Brandy Bruce holds a Bachelor of Arts degree from Liberty University. Originally from Houston, Texas, she now lives in Colorado Springs, Colorado, and works as a developmental book editor for Focus on the Family, where she spends much of her time reading, writing, editing, working with authors, trying to keep up with deadlines, and making good use of online dictionaries. She’s represented by Chip MacGregor of MacGregor Literary.
When she’s not editing or writing, Brandy can be found reading all sorts of novels—covering topics from vampires that sparkle to quiet Amish life; talking on the phone with her sisters; catching up with friends online; spending time with her husband, Jeff, and her daughter, Ashtyn; watching movies; blogging; or baking any kind of cheesecake. She’s the author of the newly released contemporary romance novel Looks Like Love.
Brandy’s favorite dessert is cheesecake. She’s fond of chocolate chip cheesecake, so I’m offering that as today’s virtual treat. Grab a slice, sit back, and enjoy your time getting to know about Brandy and her writing journey.
Brandy’s Journey Begins
•With your penchant for words, your educational background, and the fact that you’re employed as an editor, I’m guessing you’re one of those people who was born with a pen in her hand. Am I right?
Absolutely. I remember spending time scribbling even when I was in elementary school. I’ve always loved to write in my free time, but it was about five years ago when I started writing a novel that I really thought I should try to publish. Once I showed it to my agent (he wasn’t my agent at the time) and he came back with really positive feedback, I knew I wanted to try to publish it.
How many manuscripts did you complete prior to publishing?
Do books written when you’re 12 count? 🙂 Like I said, I’ve always loved to write. But I started writing a novel my freshman year of college that I seriously worked on for a couple of years. I wouldn’t say it’s publishable! But I would say it’s a complete novel. So I’d count that one. And now I have my novel that I’m publishing next month.
Brandy’s Next Steps
•You’re represented by a highly respected literary agent. How did your offer of representation from Chip MacGregor come about, and how did you react when you received The Agent Call?
Chip and I met at a writers’ conference we were both working at. We just clicked as friends. Chip’s such a great, good-humored guy. I told him about my novel and asked if he’d take a look at it. After looking at the proposal, he asked to see the full manuscript. Not long after that, he sent me an email telling me he really liked my story and would like to sign me as one of his authors. I was, of course, thrilled that he wanted to sign me.
•Chip shopped your story, and you received some great feedback. What did you learn from the experience of being out on submission?
It was a little strange for me. I’m usually the one reviewing proposals and giving feedback. But I would say it was a positive learning experience for me.
•Chip worked hard on your behalf, but even top-notch agents and those who are editors themselves receive passes. Although your story didn’t sell, you still believed in it. With Chip’s support, you decided to self-publish. I rarely interview authors who’ve chosen that path, but your story is unique. Why did you, an editor represented by a well-respected agent, choose this option?
I really thought we were going to sell my story, but it didn’t end up happening and rather than give up entirely on this book that I put so much work into, I decided to self-publish it. Part of the reason was that as much as I love my job as an editor, I’d always hoped to have a book that was mine. There came a point where my husband pointed out to me that in today’s world, publishing a book is an attainable dream for anyone. Chip and I talked about it, and he encouraged me to go for it.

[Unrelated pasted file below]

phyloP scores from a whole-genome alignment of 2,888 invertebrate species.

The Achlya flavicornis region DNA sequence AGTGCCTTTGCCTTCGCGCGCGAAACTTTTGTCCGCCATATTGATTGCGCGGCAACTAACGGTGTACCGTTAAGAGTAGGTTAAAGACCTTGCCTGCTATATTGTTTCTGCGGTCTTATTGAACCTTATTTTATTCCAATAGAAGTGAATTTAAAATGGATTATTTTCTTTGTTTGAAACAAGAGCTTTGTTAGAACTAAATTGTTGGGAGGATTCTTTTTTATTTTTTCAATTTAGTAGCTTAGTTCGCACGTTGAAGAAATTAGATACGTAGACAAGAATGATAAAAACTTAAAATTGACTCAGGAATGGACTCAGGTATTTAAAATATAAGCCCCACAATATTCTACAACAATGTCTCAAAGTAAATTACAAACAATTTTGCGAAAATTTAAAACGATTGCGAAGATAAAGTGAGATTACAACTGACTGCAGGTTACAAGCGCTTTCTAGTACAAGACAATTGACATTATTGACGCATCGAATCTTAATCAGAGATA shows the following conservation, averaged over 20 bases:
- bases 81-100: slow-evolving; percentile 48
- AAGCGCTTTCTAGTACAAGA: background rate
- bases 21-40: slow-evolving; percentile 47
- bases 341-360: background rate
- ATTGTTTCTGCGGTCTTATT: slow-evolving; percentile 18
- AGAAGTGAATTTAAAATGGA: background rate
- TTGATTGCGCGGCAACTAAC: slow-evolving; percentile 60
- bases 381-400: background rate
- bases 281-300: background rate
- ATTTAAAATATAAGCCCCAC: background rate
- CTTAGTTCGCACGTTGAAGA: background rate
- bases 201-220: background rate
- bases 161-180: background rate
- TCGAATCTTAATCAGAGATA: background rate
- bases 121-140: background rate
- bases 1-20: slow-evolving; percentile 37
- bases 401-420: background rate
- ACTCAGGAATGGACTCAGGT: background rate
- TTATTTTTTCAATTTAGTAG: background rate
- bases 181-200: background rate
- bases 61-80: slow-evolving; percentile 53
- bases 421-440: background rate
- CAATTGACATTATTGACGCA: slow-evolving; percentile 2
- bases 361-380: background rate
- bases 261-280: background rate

My life has also changed a lot over the last two years. I have a toddler running around now. Juggling my work as an editor and my role as a mother keeps me busy. I have less free time to write, and that’s okay. But I would say that those were also factors in my decision to go ahead and self-publish the book I’d already written. People self-publish for different reasons—often to have products to accompany a speaking career. In my case, I just had a story that I loved and wanted to see in print.
•What have you learned about self-publishing? Would you recommend this route to others?
Just today I received a self-published book in the mail, sent to me by a man who’d originally sent me his book proposal. While I thought his memoir had value, it wasn’t a fit for my publisher. I encouraged him to self-publish. Today I saw the finished product, and I was so happy for him. I definitely encourage people to self-publish; not in every case, but there are times I recommend it.
I think publishing is changing. Consider the fact that anyone can have his or her manuscript turned into an e-book in minutes and have it available online. I think traditional publishing is still ideal, and while we’d all like to have an advance, the truth is that it’s getting harder for new people to break into the business. It’s not impossible, but it’s more difficult.
You used WestBow Press as your publisher. Why did you choose that company, and what have been the benefits of working with them?
I chose WestBow because I have a lot of respect for Thomas Nelson, and I liked that WestBow was connected to that traditional publisher. I did a little research first, looking at books WestBow had done. I even contacted two WestBow authors to find out what their experience was like and whether they would recommend WestBow. My own personal experience with them was great. The customer service was helpful every step of the way, and I was so pleased with the cover the design team created. They totally captured the tone and feel of the book.
Brandy’s Education and Expertise
•How have your education and experiences served you in your writing? Do you think being an editor with a well-known publisher has given you an edge?